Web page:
Why you need project management skills?

Why you need project management skills?

Why you need project management skills

What Is Project Management?

An official definition of project management, courtesy of the Project Management Institute, defines the term as: “the application of knowledge, skills, tools, and techniques to project activities to meet project requirements.”

A more tangible (but less interesting) description is that project management is everything you need to make a project happen on time and within budget to deliver the needed scope and quality.

My personal definition of project management is that it’s the easiest way to look like a superhero without the involvement of radioactive spiders or having questionable parentage.

In order to really get our heads around these definitions, we need to discuss some of the terms. A project is distinguished from regular work in that it’s a one-time effort to change things in some way. So the creation of a new website would be a project; ongoing maintenance and minor updates would not.

Time and budget are familiar terms—perhaps the project is intended to take six weeks and have a budget of $20,000. Scope refers to the list of deliverables or features that have been agreed—this is where the scale of the required solution is identified. For instance, creating a new website for the company may really be possible in six weeks, but rewriting all the accounting software isn’t. 

Quality is exactly what it says on the tin, but in project-speak, quality may include not only the quality of the finished product but also the approach. Some industries require that particular quality management approaches be used—for instance, factories producing automotive parts have to meet particular international standards.

These four aspects (time, budget, scope, and quality) make up what’s known as the balance quadrant, which is pictured in Figure 1.1. The balance quadrant demonstrates the interrelationship between the four aspects and how a change to one aspect will unbalance the quadrant. For instance, an increase in the project’s scope will have an impact on the time, the cost, and the quality of the project.2 In practice, any project decision you or your clients make will have an impact on these four aspects—will it make the project more expensive, take longer, be of lower or higher quality, or affect its scope?

Essentially, project management is a set of skills and tools that will help you get the project right in every way.

Why you need project management skills?

Projects are an increasing feature of modern work. Once, workers performed the same set of tasks, day after day, focusing on getting more of the same done as quickly and efficiently as possible. Today, one of the few constants is that the work you do today will be different from what you do tomorrow. For many, our jobs consist of an ongoing stream of new projects, new technologies, and new challenges.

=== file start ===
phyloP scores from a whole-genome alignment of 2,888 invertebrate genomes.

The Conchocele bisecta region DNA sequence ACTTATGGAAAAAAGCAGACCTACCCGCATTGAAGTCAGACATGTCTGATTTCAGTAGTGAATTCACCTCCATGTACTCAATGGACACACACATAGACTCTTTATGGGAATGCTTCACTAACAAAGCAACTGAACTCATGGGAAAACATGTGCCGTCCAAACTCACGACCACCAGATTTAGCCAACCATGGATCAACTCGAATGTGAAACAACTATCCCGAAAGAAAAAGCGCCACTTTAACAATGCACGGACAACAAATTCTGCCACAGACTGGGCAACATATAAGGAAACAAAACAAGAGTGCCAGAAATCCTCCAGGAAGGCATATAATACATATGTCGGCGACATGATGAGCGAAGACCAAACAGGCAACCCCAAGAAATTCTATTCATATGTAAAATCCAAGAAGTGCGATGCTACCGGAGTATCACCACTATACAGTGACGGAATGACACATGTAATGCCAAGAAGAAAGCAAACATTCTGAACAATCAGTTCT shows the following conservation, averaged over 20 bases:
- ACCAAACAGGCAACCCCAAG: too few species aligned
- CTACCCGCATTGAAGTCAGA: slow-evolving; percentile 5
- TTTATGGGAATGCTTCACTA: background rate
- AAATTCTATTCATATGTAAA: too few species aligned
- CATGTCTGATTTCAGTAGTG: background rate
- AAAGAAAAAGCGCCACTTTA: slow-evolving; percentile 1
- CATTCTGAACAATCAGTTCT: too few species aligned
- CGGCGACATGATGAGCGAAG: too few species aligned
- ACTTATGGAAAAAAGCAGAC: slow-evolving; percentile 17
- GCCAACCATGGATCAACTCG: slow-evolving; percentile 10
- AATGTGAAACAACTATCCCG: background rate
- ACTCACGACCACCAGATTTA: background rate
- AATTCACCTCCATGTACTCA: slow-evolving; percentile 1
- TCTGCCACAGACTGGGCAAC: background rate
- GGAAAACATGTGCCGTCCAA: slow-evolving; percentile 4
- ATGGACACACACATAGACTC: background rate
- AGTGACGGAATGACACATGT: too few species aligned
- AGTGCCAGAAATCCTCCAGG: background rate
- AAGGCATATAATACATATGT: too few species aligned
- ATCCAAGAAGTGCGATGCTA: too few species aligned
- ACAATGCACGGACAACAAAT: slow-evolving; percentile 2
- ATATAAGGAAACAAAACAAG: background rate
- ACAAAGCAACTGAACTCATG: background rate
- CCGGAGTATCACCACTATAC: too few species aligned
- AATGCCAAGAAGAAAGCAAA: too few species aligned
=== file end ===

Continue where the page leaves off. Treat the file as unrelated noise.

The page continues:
This is particularly true in our modern world, where technology is an intrinsic part of almost any business. These days, it’s hard to imagine a company that could survive without telephones, email, computers, and handhelds. It’s even harder to imagine technology staying the same for more than a few years—at the most! 

We also face changing expectations among our clients and business partners. Today, there’s much more of an expectation that you will deliver not just an isolated product, but a solution to a business problem. Delivering that full solution requires a broader skill set that was traditionally expected.

What’s In It for Me?

So, how will project management help you? What will it give you that you don’t already have? 

First and foremost, developing your project management skills will empower you to deliver the real solution that your customers and clients want. You’ll be able to manage everything, from start to finish—including their involvement—in a much more effective manner. 

Secondly, investing some time in project management will make everything else run more smoothly. In fact, you’ll hopefully find that instead of detracting from the real work, your new-found project management skills will allow you more time to focus on the work that you really enjoy, by making managing the process aspects of your job much less stressful. You never know—project management might even become the work that you love best!

Thirdly, project management is one of those valuable transferable skills that careers advisors are always so keen on. Wherever you see your career going, there aren’t a lot of places in which project management wouldn’t be a bonus. If you find that you like it enough to want to make it the focus of your career, you might consider investing in professional qualifications.

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